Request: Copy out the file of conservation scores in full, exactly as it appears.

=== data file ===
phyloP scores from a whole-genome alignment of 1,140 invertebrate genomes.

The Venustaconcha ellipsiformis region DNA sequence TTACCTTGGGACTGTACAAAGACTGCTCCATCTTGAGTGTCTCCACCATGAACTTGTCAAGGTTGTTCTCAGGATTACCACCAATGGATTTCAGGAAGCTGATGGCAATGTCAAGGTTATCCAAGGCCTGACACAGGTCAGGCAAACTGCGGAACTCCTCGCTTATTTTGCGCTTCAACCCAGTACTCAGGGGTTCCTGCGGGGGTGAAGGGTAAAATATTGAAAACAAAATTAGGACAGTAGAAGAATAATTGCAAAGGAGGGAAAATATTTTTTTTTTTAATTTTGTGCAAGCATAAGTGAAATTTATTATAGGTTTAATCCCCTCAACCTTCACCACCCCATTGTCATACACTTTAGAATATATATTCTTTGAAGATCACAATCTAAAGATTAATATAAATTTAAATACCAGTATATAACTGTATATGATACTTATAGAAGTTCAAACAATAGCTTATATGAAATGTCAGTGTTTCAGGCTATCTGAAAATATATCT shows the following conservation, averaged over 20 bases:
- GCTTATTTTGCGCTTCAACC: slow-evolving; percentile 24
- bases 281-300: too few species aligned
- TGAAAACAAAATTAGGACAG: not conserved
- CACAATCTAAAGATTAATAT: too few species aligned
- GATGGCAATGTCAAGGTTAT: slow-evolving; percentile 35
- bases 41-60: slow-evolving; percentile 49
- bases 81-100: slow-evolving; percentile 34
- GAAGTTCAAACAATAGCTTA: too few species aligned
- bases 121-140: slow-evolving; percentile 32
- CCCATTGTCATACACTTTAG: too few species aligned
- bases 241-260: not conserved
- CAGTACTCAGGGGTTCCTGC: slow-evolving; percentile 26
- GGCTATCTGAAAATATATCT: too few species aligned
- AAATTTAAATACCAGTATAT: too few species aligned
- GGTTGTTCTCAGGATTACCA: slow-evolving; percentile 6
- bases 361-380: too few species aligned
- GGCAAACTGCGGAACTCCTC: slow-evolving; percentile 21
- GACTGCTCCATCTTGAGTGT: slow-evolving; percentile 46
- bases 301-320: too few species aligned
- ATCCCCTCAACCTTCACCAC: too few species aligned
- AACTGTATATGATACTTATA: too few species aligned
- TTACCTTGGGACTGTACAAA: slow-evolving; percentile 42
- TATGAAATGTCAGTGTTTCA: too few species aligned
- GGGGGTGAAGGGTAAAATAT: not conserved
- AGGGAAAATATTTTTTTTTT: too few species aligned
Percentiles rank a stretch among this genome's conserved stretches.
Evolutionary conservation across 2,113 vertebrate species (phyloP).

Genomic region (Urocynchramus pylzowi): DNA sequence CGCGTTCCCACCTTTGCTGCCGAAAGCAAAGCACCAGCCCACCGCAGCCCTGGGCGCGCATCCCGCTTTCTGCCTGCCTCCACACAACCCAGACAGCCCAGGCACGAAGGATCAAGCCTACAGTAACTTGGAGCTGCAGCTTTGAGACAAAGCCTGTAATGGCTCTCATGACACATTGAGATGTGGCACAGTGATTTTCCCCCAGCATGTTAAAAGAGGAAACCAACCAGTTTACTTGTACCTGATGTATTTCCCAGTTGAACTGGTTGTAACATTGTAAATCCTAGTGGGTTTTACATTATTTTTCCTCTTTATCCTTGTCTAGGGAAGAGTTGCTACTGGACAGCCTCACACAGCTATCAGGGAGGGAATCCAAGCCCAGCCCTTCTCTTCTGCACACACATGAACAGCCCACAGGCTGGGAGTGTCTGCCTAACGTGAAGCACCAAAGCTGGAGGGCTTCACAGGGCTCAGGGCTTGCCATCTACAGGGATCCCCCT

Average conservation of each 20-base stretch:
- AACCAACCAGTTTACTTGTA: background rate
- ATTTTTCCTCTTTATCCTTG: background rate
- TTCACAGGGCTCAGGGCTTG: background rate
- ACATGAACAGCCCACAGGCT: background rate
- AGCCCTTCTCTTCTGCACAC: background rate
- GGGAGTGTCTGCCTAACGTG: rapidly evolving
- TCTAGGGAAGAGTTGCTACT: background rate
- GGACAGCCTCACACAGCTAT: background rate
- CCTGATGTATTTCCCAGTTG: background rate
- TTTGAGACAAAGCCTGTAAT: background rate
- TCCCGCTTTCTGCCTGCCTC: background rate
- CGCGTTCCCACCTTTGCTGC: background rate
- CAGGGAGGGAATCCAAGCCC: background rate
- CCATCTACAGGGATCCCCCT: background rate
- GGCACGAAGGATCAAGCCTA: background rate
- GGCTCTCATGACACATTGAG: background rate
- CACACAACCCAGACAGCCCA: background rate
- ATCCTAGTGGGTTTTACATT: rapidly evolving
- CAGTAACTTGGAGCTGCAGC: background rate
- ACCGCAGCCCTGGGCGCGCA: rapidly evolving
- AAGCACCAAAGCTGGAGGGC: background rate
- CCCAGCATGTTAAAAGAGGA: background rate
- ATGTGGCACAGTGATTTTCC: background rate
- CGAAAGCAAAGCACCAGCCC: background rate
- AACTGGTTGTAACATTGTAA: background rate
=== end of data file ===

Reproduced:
phyloP scores from a whole-genome alignment of 1,140 invertebrate genomes.

The Venustaconcha ellipsiformis region DNA sequence TTACCTTGGGACTGTACAAAGACTGCTCCATCTTGAGTGTCTCCACCATGAACTTGTCAAGGTTGTTCTCAGGATTACCACCAATGGATTTCAGGAAGCTGATGGCAATGTCAAGGTTATCCAAGGCCTGACACAGGTCAGGCAAACTGCGGAACTCCTCGCTTATTTTGCGCTTCAACCCAGTACTCAGGGGTTCCTGCGGGGGTGAAGGGTAAAATATTGAAAACAAAATTAGGACAGTAGAAGAATAATTGCAAAGGAGGGAAAATATTTTTTTTTTTAATTTTGTGCAAGCATAAGTGAAATTTATTATAGGTTTAATCCCCTCAACCTTCACCACCCCATTGTCATACACTTTAGAATATATATTCTTTGAAGATCACAATCTAAAGATTAATATAAATTTAAATACCAGTATATAACTGTATATGATACTTATAGAAGTTCAAACAATAGCTTATATGAAATGTCAGTGTTTCAGGCTATCTGAAAATATATCT shows the following conservation, averaged over 20 bases:
- GCTTATTTTGCGCTTCAACC: slow-evolving; percentile 24
- bases 281-300: too few species aligned
- TGAAAACAAAATTAGGACAG: not conserved
- CACAATCTAAAGATTAATAT: too few species aligned
- GATGGCAATGTCAAGGTTAT: slow-evolving; percentile 35
- bases 41-60: slow-evolving; percentile 49
- bases 81-100: slow-evolving; percentile 34
- GAAGTTCAAACAATAGCTTA: too few species aligned
- bases 121-140: slow-evolving; percentile 32
- CCCATTGTCATACACTTTAG: too few species aligned
- bases 241-260: not conserved
- CAGTACTCAGGGGTTCCTGC: slow-evolving; percentile 26
- GGCTATCTGAAAATATATCT: too few species aligned
- AAATTTAAATACCAGTATAT: too few species aligned
- GGTTGTTCTCAGGATTACCA: slow-evolving; percentile 6
- bases 361-380: too few species aligned
- GGCAAACTGCGGAACTCCTC: slow-evolving; percentile 21
- GACTGCTCCATCTTGAGTGT: slow-evolving; percentile 46
- bases 301-320: too few species aligned
- ATCCCCTCAACCTTCACCAC: too few species aligned
- AACTGTATATGATACTTATA: too few species aligned
- TTACCTTGGGACTGTACAAA: slow-evolving; percentile 42
- TATGAAATGTCAGTGTTTCA: too few species aligned
- GGGGGTGAAGGGTAAAATAT: not conserved
- AGGGAAAATATTTTTTTTTT: too few species aligned
Percentiles rank a stretch among this genome's conserved stretches.
Evolutionary conservation across 2,113 vertebrate species (phyloP).

Genomic region (Urocynchramus pylzowi): DNA sequence CGCGTTCCCACCTTTGCTGCCGAAAGCAAAGCACCAGCCCACCGCAGCCCTGGGCGCGCATCCCGCTTTCTGCCTGCCTCCACACAACCCAGACAGCCCAGGCACGAAGGATCAAGCCTACAGTAACTTGGAGCTGCAGCTTTGAGACAAAGCCTGTAATGGCTCTCATGACACATTGAGATGTGGCACAGTGATTTTCCCCCAGCATGTTAAAAGAGGAAACCAACCAGTTTACTTGTACCTGATGTATTTCCCAGTTGAACTGGTTGTAACATTGTAAATCCTAGTGGGTTTTACATTATTTTTCCTCTTTATCCTTGTCTAGGGAAGAGTTGCTACTGGACAGCCTCACACAGCTATCAGGGAGGGAATCCAAGCCCAGCCCTTCTCTTCTGCACACACATGAACAGCCCACAGGCTGGGAGTGTCTGCCTAACGTGAAGCACCAAAGCTGGAGGGCTTCACAGGGCTCAGGGCTTGCCATCTACAGGGATCCCCCT

Average conservation of each 20-base stretch:
- AACCAACCAGTTTACTTGTA: background rate
- ATTTTTCCTCTTTATCCTTG: background rate
- TTCACAGGGCTCAGGGCTTG: background rate
- ACATGAACAGCCCACAGGCT: background rate
- AGCCCTTCTCTTCTGCACAC: background rate
- GGGAGTGTCTGCCTAACGTG: rapidly evolving
- TCTAGGGAAGAGTTGCTACT: background rate
- GGACAGCCTCACACAGCTAT: background rate
- CCTGATGTATTTCCCAGTTG: background rate
- TTTGAGACAAAGCCTGTAAT: background rate
- TCCCGCTTTCTGCCTGCCTC: background rate
- CGCGTTCCCACCTTTGCTGC: background rate
- CAGGGAGGGAATCCAAGCCC: background rate
- CCATCTACAGGGATCCCCCT: background rate
- GGCACGAAGGATCAAGCCTA: background rate
- GGCTCTCATGACACATTGAG: background rate
- CACACAACCCAGACAGCCCA: background rate
- ATCCTAGTGGGTTTTACATT: rapidly evolving
- CAGTAACTTGGAGCTGCAGC: background rate
- ACCGCAGCCCTGGGCGCGCA: rapidly evolving
- AAGCACCAAAGCTGGAGGGC: background rate
- CCCAGCATGTTAAAAGAGGA: background rate
- ATGTGGCACAGTGATTTTCC: background rate
- CGAAAGCAAAGCACCAGCCC: background rate
- AACTGGTTGTAACATTGTAA: background rate